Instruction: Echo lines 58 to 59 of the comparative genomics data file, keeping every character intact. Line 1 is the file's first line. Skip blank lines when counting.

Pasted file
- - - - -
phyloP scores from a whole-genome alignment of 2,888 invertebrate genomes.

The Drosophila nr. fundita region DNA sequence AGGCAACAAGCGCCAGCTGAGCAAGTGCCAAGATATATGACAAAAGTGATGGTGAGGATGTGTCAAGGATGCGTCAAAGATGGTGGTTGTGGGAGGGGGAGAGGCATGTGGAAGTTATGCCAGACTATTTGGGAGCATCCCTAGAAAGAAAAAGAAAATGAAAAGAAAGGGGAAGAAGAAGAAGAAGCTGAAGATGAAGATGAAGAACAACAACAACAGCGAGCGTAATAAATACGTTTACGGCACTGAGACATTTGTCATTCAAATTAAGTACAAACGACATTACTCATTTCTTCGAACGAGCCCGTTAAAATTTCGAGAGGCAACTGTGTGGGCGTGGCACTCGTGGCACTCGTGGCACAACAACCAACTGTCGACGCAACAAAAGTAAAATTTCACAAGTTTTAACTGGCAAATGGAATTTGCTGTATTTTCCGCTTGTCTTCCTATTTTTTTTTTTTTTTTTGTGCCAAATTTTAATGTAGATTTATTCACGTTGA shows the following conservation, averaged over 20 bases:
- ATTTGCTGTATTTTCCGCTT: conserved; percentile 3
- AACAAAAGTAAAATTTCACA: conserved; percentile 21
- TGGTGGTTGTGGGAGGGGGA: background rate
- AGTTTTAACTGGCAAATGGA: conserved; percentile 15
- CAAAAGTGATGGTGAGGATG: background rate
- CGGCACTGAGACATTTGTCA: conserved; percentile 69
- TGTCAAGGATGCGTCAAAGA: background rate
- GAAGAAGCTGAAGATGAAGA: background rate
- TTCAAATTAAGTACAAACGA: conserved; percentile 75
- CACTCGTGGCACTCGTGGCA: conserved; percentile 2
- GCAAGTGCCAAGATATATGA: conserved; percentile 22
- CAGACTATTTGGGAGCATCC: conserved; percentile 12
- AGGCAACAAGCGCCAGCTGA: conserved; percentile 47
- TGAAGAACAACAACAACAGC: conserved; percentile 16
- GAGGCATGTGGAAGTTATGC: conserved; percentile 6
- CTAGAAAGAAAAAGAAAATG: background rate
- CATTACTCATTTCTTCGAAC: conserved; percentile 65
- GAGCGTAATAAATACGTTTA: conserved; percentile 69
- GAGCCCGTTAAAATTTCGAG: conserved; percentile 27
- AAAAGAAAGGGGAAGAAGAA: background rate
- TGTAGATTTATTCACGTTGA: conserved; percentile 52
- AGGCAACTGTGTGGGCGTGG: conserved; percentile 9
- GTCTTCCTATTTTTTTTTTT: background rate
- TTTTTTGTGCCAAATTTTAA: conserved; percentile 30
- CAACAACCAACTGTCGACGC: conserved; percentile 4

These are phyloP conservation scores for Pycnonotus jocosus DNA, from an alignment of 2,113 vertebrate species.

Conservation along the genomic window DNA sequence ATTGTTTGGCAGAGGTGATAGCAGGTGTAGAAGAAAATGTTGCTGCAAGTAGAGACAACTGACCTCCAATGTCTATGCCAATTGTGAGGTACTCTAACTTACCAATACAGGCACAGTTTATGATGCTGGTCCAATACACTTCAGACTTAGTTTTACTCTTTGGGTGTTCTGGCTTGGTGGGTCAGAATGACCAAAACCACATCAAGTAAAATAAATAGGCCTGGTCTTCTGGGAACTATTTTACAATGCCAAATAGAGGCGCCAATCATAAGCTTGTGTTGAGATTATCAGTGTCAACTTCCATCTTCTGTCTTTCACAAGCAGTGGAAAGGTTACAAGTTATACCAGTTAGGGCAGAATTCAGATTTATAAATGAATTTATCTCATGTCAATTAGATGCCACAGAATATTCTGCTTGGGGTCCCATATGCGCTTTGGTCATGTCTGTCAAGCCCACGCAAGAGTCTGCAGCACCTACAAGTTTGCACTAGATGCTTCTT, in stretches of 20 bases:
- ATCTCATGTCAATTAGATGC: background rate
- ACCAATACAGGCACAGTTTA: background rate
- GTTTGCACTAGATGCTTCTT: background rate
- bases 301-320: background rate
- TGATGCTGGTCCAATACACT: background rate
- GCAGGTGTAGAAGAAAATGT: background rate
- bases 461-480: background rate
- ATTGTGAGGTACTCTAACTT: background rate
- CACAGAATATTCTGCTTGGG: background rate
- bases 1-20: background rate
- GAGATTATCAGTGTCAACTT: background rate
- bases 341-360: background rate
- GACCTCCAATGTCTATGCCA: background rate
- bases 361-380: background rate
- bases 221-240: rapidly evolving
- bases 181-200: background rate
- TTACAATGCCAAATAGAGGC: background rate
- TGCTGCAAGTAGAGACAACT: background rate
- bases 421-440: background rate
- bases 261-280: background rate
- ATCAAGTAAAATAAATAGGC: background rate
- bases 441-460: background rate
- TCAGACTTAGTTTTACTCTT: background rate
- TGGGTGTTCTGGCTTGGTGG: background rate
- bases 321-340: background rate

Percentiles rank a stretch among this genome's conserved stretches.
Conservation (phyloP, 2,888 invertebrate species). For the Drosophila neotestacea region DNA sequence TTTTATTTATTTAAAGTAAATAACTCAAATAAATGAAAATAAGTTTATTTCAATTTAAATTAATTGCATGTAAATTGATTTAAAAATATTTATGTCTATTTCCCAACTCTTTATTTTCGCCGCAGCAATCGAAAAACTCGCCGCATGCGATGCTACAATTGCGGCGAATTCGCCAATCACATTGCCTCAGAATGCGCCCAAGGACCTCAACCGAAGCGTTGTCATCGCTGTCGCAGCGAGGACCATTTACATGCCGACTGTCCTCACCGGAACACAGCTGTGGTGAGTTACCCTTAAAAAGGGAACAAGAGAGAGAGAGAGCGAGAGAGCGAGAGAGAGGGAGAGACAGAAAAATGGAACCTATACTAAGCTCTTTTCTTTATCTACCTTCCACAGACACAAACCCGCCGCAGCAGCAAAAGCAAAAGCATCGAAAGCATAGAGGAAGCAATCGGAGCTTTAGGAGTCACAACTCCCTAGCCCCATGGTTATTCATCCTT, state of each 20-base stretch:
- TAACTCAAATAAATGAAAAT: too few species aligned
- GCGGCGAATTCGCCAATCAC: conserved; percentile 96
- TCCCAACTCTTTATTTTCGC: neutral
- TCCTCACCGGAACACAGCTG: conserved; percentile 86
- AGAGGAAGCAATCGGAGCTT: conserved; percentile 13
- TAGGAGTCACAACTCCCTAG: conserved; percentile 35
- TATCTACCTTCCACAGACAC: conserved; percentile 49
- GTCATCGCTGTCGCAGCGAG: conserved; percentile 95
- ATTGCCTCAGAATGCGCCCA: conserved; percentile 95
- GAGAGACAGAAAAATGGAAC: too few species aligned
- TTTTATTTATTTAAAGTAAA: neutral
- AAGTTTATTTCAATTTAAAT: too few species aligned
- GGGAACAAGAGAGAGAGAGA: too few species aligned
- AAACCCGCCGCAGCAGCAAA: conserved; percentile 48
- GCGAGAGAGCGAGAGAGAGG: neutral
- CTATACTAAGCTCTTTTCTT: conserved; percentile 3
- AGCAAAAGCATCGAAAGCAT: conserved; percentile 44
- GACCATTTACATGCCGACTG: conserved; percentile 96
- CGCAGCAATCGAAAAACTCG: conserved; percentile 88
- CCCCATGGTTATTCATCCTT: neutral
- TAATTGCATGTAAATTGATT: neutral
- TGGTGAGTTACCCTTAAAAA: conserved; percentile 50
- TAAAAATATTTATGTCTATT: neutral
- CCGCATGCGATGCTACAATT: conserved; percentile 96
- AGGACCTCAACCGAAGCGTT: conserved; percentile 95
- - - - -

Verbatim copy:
- GCGGCGAATTCGCCAATCAC: conserved; percentile 96
- TCCCAACTCTTTATTTTCGC: neutral